When it came to party time we saw yet another John, the professional singer and entertainer. Someone who added life and merriment to an occasion - the engaging and witty master of ceremonies - a man of many parts.

Ard-na-Gréine was one of the first participants in Neighbourhood watch and I well recall the meetings we attended together in Coolock Garda Station at a time when some were giving up hope for the estate - but John was never one of them.

I admired his commitment and how he instilled the confidence that helped build up what is probably one of the most active residents’ associations in Dublin, if not in all Ireland.

May he rest in peace.

(submitted by George Carter)

The Patience of Job

(Submitted by Margaret Maher - February 2024)
When I first made reference to Job I didn’t really give him a second thought. I was referring to Kieran
Coyle's patience during his task of photocopying issues of The Echo and Ayrwaves, for the purpose of
displaying them on our website. That was until I listened to the first reading from the book of Job
while attending Mass in St. Paul’s Church recently.
A reading from the book of Job (Job 7: 1-4. 6-7)


Job began to speak:
"Is not man’s life on earth nothing more than pressed service, his time no better than hired drudgery.
Like the slave, sighing for the shade, or the workman, with no thought but his wages, months of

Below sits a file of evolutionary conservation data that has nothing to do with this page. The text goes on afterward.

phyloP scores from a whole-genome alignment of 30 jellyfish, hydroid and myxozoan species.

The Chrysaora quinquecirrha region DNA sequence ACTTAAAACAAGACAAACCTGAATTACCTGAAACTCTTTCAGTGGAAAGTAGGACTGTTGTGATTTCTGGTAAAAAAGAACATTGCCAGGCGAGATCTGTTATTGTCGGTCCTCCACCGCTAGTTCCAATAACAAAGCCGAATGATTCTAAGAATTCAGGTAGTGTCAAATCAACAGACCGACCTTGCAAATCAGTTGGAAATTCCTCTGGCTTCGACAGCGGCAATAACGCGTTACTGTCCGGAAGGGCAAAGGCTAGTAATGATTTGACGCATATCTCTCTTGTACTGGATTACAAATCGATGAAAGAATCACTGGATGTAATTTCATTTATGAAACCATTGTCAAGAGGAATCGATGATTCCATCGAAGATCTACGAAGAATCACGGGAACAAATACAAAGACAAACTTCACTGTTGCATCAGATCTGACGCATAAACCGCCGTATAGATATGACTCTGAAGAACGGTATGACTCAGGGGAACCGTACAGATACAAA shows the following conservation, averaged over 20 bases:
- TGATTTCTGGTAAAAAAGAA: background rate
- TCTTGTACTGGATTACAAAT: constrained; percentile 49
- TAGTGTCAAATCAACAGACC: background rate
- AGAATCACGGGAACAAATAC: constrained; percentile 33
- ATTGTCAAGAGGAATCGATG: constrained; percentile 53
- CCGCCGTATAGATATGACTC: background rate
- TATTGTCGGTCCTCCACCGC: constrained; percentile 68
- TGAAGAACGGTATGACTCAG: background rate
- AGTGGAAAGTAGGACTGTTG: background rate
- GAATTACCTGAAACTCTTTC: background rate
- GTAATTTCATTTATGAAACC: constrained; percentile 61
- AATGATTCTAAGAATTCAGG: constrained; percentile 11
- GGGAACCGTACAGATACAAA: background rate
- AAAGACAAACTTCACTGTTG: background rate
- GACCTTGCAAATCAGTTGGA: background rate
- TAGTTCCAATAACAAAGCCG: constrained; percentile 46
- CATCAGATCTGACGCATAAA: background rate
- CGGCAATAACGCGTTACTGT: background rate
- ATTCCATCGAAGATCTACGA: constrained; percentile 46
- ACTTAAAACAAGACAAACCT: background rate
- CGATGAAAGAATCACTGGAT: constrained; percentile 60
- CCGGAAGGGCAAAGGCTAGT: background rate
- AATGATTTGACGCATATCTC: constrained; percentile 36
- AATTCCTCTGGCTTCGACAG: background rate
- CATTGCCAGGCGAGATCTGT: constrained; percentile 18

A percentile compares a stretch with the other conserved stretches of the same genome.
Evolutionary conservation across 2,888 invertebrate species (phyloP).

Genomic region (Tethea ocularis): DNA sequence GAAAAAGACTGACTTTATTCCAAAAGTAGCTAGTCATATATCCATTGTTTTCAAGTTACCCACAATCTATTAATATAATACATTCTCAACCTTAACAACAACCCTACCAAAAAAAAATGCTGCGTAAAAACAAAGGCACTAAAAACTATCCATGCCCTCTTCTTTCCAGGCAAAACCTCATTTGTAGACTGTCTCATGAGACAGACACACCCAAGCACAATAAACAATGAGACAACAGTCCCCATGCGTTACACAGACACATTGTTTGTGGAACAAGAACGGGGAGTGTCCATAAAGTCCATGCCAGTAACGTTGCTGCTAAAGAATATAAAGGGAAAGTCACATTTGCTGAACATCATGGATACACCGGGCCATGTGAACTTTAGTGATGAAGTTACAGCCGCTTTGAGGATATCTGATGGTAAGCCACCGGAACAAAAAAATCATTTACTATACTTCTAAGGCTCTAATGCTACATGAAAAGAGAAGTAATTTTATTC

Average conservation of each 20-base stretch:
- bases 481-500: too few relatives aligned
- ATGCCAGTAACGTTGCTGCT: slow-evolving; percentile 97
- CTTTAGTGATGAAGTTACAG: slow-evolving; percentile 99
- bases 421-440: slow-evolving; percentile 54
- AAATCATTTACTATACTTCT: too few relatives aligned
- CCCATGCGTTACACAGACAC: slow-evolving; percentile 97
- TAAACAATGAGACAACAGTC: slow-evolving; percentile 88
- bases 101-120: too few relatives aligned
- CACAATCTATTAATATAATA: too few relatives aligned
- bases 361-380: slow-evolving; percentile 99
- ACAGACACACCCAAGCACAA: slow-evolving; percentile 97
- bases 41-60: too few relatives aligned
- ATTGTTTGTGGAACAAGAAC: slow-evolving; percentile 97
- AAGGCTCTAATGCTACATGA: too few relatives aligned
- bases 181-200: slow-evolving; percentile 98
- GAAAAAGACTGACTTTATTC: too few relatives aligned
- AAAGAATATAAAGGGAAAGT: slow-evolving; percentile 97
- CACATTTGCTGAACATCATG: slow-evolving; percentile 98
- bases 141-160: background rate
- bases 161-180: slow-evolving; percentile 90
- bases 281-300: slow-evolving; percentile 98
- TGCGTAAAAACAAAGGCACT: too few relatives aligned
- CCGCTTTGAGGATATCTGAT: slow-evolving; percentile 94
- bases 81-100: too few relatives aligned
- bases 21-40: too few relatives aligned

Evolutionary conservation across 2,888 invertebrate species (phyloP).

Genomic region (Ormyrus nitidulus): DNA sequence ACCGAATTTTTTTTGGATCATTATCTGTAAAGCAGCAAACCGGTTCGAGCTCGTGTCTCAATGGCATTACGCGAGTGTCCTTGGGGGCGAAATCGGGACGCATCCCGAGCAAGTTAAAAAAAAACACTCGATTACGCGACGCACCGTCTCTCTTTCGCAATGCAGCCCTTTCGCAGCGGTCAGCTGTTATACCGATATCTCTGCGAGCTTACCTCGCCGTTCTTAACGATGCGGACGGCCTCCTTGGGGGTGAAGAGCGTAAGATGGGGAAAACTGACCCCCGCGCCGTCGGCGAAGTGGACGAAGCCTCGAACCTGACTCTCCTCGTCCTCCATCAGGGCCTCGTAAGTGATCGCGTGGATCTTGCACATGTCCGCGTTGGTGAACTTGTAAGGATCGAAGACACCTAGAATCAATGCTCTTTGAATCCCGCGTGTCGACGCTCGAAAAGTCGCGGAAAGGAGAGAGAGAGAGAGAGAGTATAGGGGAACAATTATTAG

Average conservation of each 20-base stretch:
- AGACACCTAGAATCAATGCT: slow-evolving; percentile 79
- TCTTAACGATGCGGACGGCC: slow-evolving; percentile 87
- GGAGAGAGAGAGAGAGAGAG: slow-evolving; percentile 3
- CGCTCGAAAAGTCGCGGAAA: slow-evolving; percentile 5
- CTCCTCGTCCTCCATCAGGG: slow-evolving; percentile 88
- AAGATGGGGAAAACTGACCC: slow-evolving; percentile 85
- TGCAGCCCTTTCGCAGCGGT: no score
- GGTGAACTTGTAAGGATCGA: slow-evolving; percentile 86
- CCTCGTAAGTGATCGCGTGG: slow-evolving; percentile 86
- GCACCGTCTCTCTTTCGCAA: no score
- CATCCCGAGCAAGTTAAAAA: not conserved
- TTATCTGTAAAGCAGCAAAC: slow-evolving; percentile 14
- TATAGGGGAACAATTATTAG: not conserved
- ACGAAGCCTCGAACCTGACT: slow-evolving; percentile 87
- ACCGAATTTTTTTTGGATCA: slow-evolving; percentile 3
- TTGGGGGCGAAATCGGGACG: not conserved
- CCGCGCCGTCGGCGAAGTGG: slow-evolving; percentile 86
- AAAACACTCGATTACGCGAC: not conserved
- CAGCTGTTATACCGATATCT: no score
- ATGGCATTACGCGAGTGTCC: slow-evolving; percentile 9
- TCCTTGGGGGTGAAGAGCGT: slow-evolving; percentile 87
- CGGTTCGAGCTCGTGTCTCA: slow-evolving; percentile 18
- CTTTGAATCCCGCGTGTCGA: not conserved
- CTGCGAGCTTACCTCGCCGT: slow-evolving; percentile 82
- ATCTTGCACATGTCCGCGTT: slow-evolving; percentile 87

delusion I have assigned to me, nothing for my own but nights of grief. Lying in bed I wonder, ’When
will it be day?’ Risen I think, ‘How slowly evening comes! Restlessly I fret till twilight falls. Swifter
than a weaver’s shuttle my days have passed, and vanished, leaving no hope behind. Remember that
my life is but a breath, and that my eyes will never again see joy."


Now I’m no expert on the Liturgy of the Word, but I’d like to share Fr. Donal Neary’s, S.J
interpretation of the reading:


Pastors Desk entitled Darkness and Light.
The first reading is tough to hear, and we admire Job. We talk of ‘the patience of Job’. Job is the
example and the hero of depression. He just had it bad. All had gone wrong, and he felt no good, no
hope, no meaning. His family collapsed, his wealth disappeared, and he cursed the day he was born.
He went through all the depressions people have, but somehow kept that glimmer of light alive. He
never totally lost God, and God never lost him.
Depression is a huge illness. Many suffer; many are affected. Treatment can be of help, and the
listening times of friends as well as therapy is healing. A great priest wrote: "At the worst of the
burn out I couldn't  say mass, never mind preach. Dry, empty, without light or life. Thanks again for
the card you sent. It means a lot to me now. Funny, in the worst of my anxiety, nothing, no
compliment, and no reassurance meant anything to me"
There are many helps on the human level. There is the help also of faith and prayer at times. And the
help of someone who, listens, sympathises, doesn’t judge nor give easy cures. Love from God never
ends even though it may not appear near just now. This is the Jesus of the gospel – bringing the
grace of healing, of freeing from any evil, of constant love.
Imagine a time of darkness in life; picture it in its colour and imagine the bright light of Jesus
penetrate that darkness. Ask for help and give thanks for help. Give light, Good Lord, to all who live in
the valley of darkness and the shadow of doubt.
Fr Donal Neary S.J